Jo Bradshaw: One step closer to the 7 Summits

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Jo Bradshaw: One step closer to the 7 Summits

19 Jul 2017
The Seven Summits: the highest peaks on each continent. Fewer than 500 people have climbed all of them and, of those, just 9 British women have managed it.

Jo Bradshaw

Well, last month, with her success on Denali, Jo Bradshaw came a step closer to being the 10th.

Her first came in 2008 with Africa’s highest: Kilimanjaro. South America’s Aconcagua followed at the end of 2011, then came Elbrus, on the eastern fringe of Europe, in the summer of 2015. She was at Camp One on Everest when the tragic earthquake struck in April 2015, but she returned a year later to successfully gain the highest point in Asia (and, of course, the world).

When this journey began, it wasn’t about the Seven Summits. In fact, to begin with she had no intention of climbing Everest. She was climbing each mountain in its own right…and to an extent of course, she still is. They each present their own unique challenges, they each have their own unique personalities, but now the challenge of the Seven is definitely on!

This June, it was North America’s turn, in the shape of Denali, in southern Alaska. A very different beast from Everest. While climbers still need – of course – to be a team, those teams must themselves be more independent: carrying more, hauling loads in pulks, and being prepared to sit and wait out the weather.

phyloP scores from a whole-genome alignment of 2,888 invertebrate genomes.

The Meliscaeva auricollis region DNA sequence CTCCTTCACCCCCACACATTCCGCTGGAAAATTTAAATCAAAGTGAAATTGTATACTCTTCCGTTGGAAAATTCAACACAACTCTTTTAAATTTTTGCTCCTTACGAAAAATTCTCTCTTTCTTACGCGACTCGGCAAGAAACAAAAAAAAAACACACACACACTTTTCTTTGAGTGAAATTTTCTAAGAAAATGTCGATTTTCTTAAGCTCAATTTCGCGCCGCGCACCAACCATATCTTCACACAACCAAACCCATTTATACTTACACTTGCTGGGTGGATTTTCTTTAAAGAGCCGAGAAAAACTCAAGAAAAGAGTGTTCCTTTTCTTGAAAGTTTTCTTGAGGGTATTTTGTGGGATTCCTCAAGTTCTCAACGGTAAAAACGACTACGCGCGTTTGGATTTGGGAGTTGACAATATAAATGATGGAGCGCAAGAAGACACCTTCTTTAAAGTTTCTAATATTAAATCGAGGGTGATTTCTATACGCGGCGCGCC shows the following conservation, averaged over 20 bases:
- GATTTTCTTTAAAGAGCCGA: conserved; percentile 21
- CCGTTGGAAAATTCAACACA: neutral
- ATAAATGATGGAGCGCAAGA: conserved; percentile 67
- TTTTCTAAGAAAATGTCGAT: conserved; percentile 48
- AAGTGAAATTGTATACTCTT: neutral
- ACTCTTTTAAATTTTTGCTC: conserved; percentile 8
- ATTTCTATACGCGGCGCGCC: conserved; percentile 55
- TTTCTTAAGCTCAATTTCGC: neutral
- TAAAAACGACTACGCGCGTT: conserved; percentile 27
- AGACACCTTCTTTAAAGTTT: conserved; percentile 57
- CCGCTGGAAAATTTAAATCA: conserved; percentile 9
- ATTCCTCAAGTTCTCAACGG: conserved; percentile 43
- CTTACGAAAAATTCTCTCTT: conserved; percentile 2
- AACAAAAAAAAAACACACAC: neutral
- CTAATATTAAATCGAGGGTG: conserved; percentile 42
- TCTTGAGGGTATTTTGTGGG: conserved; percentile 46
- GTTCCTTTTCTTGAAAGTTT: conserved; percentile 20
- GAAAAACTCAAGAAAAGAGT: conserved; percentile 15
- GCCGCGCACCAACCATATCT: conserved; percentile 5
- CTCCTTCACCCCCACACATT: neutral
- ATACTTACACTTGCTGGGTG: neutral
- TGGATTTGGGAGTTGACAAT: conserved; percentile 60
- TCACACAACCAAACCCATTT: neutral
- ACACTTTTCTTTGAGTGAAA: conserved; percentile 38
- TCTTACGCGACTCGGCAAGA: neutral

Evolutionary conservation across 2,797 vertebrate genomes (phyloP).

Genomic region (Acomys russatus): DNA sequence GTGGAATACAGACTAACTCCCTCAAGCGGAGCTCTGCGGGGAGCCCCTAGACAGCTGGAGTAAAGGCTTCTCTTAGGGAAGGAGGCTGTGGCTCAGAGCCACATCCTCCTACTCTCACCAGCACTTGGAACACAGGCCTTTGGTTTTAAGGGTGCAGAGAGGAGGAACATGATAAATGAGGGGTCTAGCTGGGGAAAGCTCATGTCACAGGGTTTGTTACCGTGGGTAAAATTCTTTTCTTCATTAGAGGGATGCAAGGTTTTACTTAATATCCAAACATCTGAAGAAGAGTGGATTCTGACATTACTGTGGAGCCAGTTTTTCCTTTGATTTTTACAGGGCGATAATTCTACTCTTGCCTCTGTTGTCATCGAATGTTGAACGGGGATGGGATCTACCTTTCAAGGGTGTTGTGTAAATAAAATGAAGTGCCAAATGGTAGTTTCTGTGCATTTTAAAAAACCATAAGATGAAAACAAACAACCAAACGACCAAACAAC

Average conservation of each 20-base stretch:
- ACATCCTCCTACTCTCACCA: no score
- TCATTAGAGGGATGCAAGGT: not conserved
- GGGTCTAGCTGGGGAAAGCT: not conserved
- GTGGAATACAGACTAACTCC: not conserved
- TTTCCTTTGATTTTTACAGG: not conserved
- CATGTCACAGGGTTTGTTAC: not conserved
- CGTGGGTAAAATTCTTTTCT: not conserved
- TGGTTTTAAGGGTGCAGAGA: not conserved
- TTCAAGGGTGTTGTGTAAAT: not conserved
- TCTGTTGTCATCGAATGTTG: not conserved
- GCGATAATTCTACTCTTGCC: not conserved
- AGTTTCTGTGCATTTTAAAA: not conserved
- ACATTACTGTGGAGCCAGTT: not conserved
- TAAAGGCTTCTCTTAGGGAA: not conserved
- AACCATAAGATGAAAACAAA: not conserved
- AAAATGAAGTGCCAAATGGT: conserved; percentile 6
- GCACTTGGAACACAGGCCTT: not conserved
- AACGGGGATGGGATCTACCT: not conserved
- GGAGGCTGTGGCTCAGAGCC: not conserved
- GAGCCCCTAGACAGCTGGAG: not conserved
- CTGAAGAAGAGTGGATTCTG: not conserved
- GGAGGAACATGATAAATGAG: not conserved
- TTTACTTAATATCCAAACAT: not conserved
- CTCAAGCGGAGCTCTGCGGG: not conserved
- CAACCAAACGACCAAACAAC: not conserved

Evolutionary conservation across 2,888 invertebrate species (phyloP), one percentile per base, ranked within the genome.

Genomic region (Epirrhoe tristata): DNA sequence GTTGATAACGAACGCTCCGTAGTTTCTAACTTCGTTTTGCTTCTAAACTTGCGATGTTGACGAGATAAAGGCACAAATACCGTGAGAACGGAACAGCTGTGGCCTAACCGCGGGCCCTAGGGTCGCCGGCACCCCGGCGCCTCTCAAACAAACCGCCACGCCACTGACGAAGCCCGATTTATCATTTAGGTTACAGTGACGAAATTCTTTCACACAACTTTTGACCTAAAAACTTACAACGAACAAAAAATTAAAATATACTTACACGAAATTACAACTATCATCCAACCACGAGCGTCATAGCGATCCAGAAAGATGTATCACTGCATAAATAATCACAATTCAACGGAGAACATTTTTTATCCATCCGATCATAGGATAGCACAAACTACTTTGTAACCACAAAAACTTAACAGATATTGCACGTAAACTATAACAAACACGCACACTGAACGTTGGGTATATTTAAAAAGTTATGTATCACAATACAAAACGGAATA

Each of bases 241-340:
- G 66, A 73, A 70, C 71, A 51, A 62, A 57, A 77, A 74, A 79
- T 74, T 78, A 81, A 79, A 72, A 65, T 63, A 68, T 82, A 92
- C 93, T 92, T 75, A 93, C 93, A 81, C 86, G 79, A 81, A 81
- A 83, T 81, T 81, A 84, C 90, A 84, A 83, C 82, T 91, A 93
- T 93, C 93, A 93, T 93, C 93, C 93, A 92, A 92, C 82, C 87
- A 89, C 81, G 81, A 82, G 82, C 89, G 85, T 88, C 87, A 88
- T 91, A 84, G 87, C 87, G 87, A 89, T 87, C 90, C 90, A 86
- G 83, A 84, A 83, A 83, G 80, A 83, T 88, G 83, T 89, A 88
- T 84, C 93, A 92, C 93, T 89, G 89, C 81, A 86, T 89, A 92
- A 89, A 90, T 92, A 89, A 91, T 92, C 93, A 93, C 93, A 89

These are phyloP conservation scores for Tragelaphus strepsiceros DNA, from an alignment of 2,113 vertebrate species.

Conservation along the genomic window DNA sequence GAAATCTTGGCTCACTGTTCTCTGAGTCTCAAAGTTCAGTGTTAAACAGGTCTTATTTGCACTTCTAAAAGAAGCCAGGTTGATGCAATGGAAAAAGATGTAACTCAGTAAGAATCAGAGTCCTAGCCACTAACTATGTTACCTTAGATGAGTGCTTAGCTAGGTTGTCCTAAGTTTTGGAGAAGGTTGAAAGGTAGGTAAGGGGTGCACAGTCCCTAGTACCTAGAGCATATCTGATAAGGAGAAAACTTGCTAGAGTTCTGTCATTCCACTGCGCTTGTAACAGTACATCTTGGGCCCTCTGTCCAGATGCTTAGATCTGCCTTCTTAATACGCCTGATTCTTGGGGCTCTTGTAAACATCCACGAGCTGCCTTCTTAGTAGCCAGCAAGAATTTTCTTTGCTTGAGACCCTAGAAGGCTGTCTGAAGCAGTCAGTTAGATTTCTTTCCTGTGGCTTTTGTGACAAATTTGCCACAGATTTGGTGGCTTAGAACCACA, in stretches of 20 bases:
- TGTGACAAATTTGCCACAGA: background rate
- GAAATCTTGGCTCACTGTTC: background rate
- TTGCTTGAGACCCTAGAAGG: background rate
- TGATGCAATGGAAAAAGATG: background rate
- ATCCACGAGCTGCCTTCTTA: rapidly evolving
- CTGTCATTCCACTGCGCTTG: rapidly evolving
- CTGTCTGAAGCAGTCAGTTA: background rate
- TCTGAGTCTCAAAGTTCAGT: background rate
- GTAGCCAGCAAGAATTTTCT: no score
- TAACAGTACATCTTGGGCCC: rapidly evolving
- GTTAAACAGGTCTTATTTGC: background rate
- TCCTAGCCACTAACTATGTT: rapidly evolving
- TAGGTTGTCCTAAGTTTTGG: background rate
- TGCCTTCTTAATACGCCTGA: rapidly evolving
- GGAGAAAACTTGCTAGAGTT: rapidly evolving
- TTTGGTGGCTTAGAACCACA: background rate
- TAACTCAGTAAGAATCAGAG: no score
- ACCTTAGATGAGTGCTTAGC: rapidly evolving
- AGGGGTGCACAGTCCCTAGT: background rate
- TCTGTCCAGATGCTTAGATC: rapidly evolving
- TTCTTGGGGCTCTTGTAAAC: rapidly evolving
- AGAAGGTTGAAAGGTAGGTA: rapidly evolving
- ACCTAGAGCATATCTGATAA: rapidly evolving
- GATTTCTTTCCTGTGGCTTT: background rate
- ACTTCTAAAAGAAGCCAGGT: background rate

“…it’s all about the raw nature of the environment and the need for self-sufficiency. No Sherpa support, no teahouses, no Tanzanian crew, no Pablo at Plaza de Mulas cooking incredible meals. It’s you, your teammates and the mountain, brilliant.”

There was the typical Alaskan mountain frustration to contend with: the “Will we…won’t we…” and the “Oh. Weather. Not today then.” There was also the rather less typical frustration of carrying an extra 5kg canister of what was assumed to be fuel…but which turned out to be full of human waste. And there was of course the constant need for sheer human fitness: all her training with dragging a tyre started to pay dividends.

Then, on 20th June – a year, a month and a day after standing on the summit of Everest – she reached the high point of North America. On Everest, her PHD gear “saved her arse” (thanks Jo)…so when she was planning Denali, she got in touch with us again. She was interested in being able to layer up, to make her insulation more versatile, to suit changing conditions and future trips. So, when she set off for the summit, she did so in her Minimus Pullover and Rondoy Trousers, with a Svalbard Jacket to pull on over the top when she stopped: a set up she described as “bomb proof”.

Australasia’s Carstenz Pyramid is on the cards for this autumn, then there’s just a little jaunt to 78° south: to Antarctica, and Mount Vinson. And that will be all seven!

Don’t let all this give you the impression that she’s ‘only’ climbed 5 mountains though: she’s pretty much constantly climbing, hiking and biking. And when she’s not, she’s helping others do the same, whether it’s leading climbers in the mountains around the world, or assessing D of E groups in the UK.

And the Seven Summits isn’t just a personal project for Jo either. Through sponsorship, these climbs raise thousands and thousands of pounds – and much needed awareness – for Place2Be, the children’s mental health charity. So, on that very important note, we’ll give her the last word:

“Everyone has bad days, some have bad weeks, a few have bad years, everyone needs some mental health support … By supporting and promoting mental health issues we are, in my humble opinion, making a stronger nation with stronger children for a stronger future.”

It’s all about the raw nature of the environment and the need for self-sufficiency. No Sherpa support, no teahouses, no Tanzanian crew, no Pablo at Plaza de Mulas cooking incredible meals. It’s you, your teammates and the mountain, brilliant.
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